This weekend BBC Radio 4 did a programme on veganism. You can listen here, although I'm not sure if that link will work outside the UK.
They talked about all the reasons to eat a plant-based diet, talked to several converts, including hard-core meat eaters (such as Mark Bittman) and explored the "mainstreaming" of veganism, particularly in Germany, where there are several all-vegan supermarkets.
The only problem I have with discussions like these, particularly with Mark Bittman's "vegan before six" approach, is that it glorifies meat. The Bittmans and Pollacks love to talk about how meat should be reserved for a special occasion, a "feast" day. In other words, a special day just isn't complete without meat.
But if a special day needs meat to be special, couldn't every day really use a little meat to make it a little more special? And pretty soon you're back to where you started: or, if you're Mark Bittman, you're already there.
In one of Dean Ornish's books, which advocates a low-fat vegetarian diet, he talks about switching from whole-fat milk to fat-free milk, not in gradual stages but all at once. His reasoning? If you drink whole milk one day, then fat-free the next, and whole milk the day after that, you'll always feel deprived on those days you don't drink whole milk.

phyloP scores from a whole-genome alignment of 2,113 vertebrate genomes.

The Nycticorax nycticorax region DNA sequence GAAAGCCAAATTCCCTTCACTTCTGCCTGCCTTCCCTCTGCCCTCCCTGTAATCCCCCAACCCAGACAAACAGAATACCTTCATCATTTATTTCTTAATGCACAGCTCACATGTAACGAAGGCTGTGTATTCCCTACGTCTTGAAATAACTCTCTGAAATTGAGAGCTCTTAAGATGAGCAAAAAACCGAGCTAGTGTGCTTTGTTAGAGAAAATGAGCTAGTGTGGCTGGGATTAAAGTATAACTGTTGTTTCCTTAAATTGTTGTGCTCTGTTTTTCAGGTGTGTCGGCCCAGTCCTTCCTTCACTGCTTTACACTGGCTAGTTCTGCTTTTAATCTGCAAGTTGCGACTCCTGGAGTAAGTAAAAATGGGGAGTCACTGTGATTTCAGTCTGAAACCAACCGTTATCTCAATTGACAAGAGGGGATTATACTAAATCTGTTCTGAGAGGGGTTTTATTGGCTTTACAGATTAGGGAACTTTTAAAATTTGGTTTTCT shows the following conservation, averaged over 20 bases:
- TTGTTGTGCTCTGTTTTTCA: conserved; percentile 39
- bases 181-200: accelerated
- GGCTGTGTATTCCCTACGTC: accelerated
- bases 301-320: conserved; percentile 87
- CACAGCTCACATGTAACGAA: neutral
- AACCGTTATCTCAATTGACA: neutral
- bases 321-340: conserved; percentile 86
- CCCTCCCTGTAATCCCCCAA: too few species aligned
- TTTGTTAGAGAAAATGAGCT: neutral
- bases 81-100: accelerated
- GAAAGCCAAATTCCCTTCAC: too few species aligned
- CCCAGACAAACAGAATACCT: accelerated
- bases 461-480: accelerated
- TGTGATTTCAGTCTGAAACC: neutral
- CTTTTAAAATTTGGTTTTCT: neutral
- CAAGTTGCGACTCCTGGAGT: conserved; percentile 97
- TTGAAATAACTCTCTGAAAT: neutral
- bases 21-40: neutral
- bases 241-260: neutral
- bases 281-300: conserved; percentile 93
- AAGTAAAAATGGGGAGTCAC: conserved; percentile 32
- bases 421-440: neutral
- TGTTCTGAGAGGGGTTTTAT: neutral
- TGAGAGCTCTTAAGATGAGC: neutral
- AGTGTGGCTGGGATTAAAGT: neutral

Likewise, if you reserve meat for special occasions, or after six (which, correct me if I'm wrong, but isn't dinnertime the usual time of the day for consuming meat anyway?), you end up never getting over the idea that meat is necessary for a good time.
It's not, trust me.
Don't get me wrong; I think every little bit (err...Bittman) helps: helps the environment, helps your health, and definitely helps the animals' health. So I don't begrudge people who advocate for part-time approaches that, at the very least, lead to better health.
But I want to see plant-based diets glorified in the way that, say, a bacon-based diet is. I want to see cashew basil cream treated with the respect it deserves, rather than a begrudging replacement for the "real" thing. I want people to realize that those of us who eschew bacon are not deprived in any way.
Maybe I want too much, too soon. And as the BBC programme reveals, veganism has come a long way, baby. Many people are eating more plants, and fewer animals, even if after six they still pig out on flesh-based meals. So, if VB6 floats your boat, go for it.
Just don't expect it to be any easier than going whole, well, hog.